Hivos website

Diversifying food production

and consumption in Zambia

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Hivos believes people should have access to sufficient, affordable and healthy food that is produced sustainably, now and in the future. Join us as we take you around the world to see inspiring examples of how we can change the food system together.

Life Beyond Maize

Zambia faces a double malnutrition burden: 40 percent of children under five are stunted, and 23 percent of Zambians are overweight. A major cause is the limited diversity of Zambia’s food production and consumption. Zambia’s agricultural production is dominated by maize and this is mirrored in the nation’s diet. Our short film, Life Beyond Maize, takes a close look at the problem and how we can solve it.

Sustainable Diets in Zambia
Photo: Mark van Luyk / BrandOutLoud

Food voices in Zambia, from mothers to ministers

“I grow a variety of crops for the diet of my children to keep them healthy.” - Johannes Matibenga (farmer, pictured above)

“I don’t want to be the Minister of Maize. I want to be the Minister of Agriculture in Zambia.” – Hon. Dora Siliya, MP (Former Zambian Minister of Agriculture)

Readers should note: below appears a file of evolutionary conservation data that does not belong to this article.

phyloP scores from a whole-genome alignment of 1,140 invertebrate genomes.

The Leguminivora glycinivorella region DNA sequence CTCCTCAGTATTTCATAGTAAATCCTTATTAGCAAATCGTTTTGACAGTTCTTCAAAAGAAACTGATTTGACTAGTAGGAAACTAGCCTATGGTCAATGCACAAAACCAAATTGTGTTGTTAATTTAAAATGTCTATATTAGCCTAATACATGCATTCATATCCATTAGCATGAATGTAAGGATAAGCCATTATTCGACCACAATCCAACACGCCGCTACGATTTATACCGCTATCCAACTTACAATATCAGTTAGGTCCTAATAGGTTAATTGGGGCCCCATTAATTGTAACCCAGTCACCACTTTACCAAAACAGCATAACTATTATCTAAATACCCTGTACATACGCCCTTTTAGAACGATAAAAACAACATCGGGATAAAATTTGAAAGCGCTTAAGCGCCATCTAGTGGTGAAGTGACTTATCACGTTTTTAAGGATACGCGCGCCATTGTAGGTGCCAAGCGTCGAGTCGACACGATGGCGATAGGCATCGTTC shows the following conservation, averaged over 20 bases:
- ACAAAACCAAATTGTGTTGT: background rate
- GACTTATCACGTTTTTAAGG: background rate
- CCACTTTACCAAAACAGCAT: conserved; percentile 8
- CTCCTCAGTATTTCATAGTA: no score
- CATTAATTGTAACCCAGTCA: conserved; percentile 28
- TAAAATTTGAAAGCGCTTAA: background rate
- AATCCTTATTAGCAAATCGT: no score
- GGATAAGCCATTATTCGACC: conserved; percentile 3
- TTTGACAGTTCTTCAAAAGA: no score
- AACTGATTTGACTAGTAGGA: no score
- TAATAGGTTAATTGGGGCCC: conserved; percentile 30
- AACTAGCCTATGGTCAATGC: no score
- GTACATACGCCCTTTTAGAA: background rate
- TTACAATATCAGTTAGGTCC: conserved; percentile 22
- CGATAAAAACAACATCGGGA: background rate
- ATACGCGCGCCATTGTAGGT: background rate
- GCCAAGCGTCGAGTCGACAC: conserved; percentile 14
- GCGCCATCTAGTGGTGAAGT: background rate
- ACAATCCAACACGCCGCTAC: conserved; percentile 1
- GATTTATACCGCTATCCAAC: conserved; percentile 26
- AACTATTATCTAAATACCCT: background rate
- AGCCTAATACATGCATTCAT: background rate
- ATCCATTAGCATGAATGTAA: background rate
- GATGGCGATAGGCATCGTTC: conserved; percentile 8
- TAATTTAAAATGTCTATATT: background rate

“The practice of good nutrition begins with me as a mother, a wife.” – Daisy Phiri (mother of three)

Diversifying food production and consumption in Zambia
Daisy Phiri, photo: Mark van Luyk / BrandOutLoud

Hivos and Sustainable Diets for All

Sustainable Diets for All is an advocacy program that uses evidence, including evidence generated by citizens, to help low-income communities in Bolivia, Indonesia, Kenya, Uganda and Zambia get better access to sustainable, diverse and nutritious food. The five-year (2016–2020) program is coordinated by Hivos, the International Institute for the Environment and Development (IIED), and partners in the five focal countries. We work with citizens and partner organizations to influence policies, market practices, government actors and international institutions to promote diets which are diverse, healthy, fair and green.

Watch other videos

There is an increased consumption of processed fast foods in Indonesia, especially among children. Healthy Generations Ahead shows how starting a healthy food movement in Indonesia begins with children and their parents.

Prioritizing Andean grains and promoting biodiversity and can lead to more sustainable, healthy diets in Bolivia. A Turn for the Better shows the vital role that women play in the food system, from production to consumption.

Many healthy indigenous crops in Uganda have been abandoned in favor of cash crops like sugar cane and rice, with consequent detrimental effects on people’s diets. Food is Life, shows how crucial it is for public policy to include the voices of people working in local food systems if we are to ensure sustainable diets for all.